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The Double - Dealer

ACT I
SCENE I.
A gallery in the Lord Touchwood's home, with chambers adjoining.
Enter CARELESS, crossing the stage, with his hat, gloves, and sword in his hands; as
just risen from table: MELLEFONT following him.
MEL. Ned, Ned, whither so fast? What, turned flincher! Why, you wo' not leave us?
CARE. Where are the women? I'm weary of guzzling, and begin to think them the better
company.
MEL. Then thy reason staggers, and thou'rt almost drunk.
CARE. No, faith, but your fools grow noisy; and if a man must endure the noise of words
without sense, I think the women have more musical voices, and become nonsense better.
MEL. Why, they are at the end of the gallery; retired to their tea and scandal, according
to their ancient custom, after dinner. But I made a pretence to follow you, because I had
something to say to you in private, and I am not like to have many opportunities this
evening.
CARE. And here's this coxcomb most critically come to interrupt you.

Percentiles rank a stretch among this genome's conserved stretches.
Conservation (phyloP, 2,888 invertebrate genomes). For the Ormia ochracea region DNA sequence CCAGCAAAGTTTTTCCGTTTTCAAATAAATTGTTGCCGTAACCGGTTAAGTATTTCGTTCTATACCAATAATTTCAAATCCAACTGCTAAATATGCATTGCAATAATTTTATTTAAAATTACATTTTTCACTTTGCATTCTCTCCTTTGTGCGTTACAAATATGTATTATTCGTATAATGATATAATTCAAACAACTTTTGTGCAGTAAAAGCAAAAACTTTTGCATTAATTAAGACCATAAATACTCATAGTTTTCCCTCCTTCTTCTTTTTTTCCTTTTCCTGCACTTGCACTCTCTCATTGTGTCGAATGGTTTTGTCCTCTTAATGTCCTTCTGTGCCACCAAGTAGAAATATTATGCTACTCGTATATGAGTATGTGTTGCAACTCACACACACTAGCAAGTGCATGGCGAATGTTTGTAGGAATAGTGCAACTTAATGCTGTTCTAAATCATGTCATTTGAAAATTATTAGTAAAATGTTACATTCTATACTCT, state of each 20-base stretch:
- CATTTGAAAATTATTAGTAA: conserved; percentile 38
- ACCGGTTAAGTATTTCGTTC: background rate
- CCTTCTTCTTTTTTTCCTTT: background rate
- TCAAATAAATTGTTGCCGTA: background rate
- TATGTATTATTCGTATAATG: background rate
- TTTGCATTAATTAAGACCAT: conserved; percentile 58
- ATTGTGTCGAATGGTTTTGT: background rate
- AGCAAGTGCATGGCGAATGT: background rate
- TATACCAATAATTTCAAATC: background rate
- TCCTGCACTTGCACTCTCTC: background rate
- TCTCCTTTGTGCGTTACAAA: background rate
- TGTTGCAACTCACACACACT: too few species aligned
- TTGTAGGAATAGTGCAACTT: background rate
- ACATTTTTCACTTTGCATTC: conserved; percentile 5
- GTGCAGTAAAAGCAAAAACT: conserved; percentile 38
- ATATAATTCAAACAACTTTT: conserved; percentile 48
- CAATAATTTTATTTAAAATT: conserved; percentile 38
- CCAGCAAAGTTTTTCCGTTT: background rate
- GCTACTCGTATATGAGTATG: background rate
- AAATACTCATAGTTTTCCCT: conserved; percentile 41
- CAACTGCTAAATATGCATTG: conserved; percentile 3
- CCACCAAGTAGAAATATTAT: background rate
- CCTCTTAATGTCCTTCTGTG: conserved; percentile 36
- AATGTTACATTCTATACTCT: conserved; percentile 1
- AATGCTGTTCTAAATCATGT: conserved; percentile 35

SCENE II.
[To them] BRISK.
BRISK. Boys, boys, lads, where are you? What, do you give ground? Mortgage for a
bottle, ha? Careless, this is your trick; you're always spoiling company by leaving it.
CARE. And thou art always spoiling company by coming in o't.
BRISK. Pooh, ha, ha, ha, I know you envy me. Spite, proud spite, by the gods! and
burning envy. I'll be judged by Mellefont here, who gives and takes raillery better than
you or I. Pshaw, man, when I say you spoil company by leaving it, I mean you leave
nobody for the company to laugh at. I think there I was with you. Ha, Mellefont?
MEL. O' my word, Brisk, that was a home thrust; you have silenced him.
 
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